Unless the food ministry decides to export at the current international parity of $240-250/tonne fob (R16,000), even this exercise of limited volume may prove futile. The value realisation at a price of R16,000/tonne is reasonable, given the Open Market Sale Scheme (OMSS) quote of R15,000/tonne. Let us consider the arguments often given to justify for pricing wheat at MEP of $300/tonne fob (R19,200): Indian wheat is better, so it should fetch more realisation than those of other origins; the market price cant be assessed; there is a need to determine price with transparency; the market is going to move up; and India has already sold wheat at $300-310/tonne fob. These arguments stem from a mindset of ignorance and isolation from any conception of how commodities are traded. These justifications of the price setting would fly in the face of the following counter arguments. Indian wheat carries much higher quantities of foreign matter in the form of stones, dust, rags, dead pests, etc, thanks to sub-standard storage practices. This requires that prices be correspondingly discounted from that being quoted for wheat of competing origins (Russia/Ukraine). Thus, value realisation above mark-to-market rates defies rationality. If the officialdom is unaware of internationally traded values and futures exchanges, then it should have little right fixing the price at $300/tonne fob. It needs to hire a competent consultancy.

Coming to price transparency argument, it is important to note that a price transparency seen in, say, August will not be applicable in, say, October. Also, any expectation of markets moving up is speculative. Business has to be done at the value tendered, not imagined. Else, the government will end up carrying foodgrains at the cost of the taxpayerfor storing and managing 40 mt, extra cost of $800 million is incurred in two years.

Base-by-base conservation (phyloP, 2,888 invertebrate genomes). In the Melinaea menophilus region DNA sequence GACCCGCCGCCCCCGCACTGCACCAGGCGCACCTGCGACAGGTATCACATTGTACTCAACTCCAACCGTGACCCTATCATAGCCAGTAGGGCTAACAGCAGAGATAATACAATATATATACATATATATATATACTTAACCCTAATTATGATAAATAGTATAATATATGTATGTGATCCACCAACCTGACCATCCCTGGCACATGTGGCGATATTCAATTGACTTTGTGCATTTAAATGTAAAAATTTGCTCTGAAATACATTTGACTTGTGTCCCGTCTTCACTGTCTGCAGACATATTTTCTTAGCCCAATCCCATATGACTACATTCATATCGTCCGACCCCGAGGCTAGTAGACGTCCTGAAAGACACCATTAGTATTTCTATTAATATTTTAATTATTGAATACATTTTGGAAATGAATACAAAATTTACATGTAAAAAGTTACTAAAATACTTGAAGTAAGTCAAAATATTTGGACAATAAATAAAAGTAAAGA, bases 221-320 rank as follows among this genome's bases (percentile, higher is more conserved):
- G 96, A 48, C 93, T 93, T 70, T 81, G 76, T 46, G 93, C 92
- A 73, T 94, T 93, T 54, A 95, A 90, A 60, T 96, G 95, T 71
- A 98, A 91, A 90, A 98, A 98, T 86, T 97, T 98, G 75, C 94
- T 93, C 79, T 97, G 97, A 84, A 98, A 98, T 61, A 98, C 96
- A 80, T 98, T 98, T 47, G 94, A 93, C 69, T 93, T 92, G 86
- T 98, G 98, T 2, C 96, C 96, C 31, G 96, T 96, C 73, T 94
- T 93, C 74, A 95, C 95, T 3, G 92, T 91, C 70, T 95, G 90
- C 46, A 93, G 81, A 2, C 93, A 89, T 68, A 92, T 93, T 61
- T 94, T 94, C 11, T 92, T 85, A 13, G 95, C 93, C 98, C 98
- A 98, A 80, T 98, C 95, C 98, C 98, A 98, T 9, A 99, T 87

Domestic disposal

Domestic tenders for sale of wheat to bulk users (ex-Punjab/Haryana) opened by FCI in end-July drew quotes for only 7,000 tonnes (note, only quotes). One of the reasons for the poor response is overpriced (floor price of R15,000/tonne plus taxes) new and old (2011-12 stocks) grains in cover-and-plinth storages to be collected on a as is where is basis. Most of these depots were at locations with no rail connectivity. The payment had to be up front. This adds up to an ex-depot cost of R16,000/tonne, while good quality, new crop is trading at R15,000 ex-UP with negotiable credit terms. Thus, the cost of dealing with government regulations pushes up costs for traders.

In March-April this year, the government offered 1 mt of wheat for export to private players at the OMMS price of R14,840/tonne for old crop from Punjab and Haryana. This translated to an fob cost of $320/tonne versus a tradeable value of $290. Thus, tenders were issued and closed without any worthwhile disposal.

The remedy

First, for wheat export, shorten bidding and decision-making period to one week for better price realisation; price wheat on mark-to-market basis as per best offers received. Sell forward for October, November, December, and so on at 7,00,000 tonnes a month from multiple ports on the east and west coasts as was done last year. Old wheat can be assessed on the basis of MSP in FY12 with lower quality parameters or at $20/tonne less than that for milling quality. Second, wheat for domestic consumption/bulk buyers/traders/roller flour millers may be priced for delivery at R15000/tonne in all states. Such a policy was followed between 2000 and 2004domestic tenders were dispensed. This will mitigate wheat inflation and grains will move from Punjab/Haryana to other states. Third, create a policy for selling excess rice in local market at R20,000/tonne. Large volumes can be offloaded at this price and carrying cost can be economised. Fourth, the food ministry merits a performance audit immediately.

The author is a grains trade analyst. Views are personal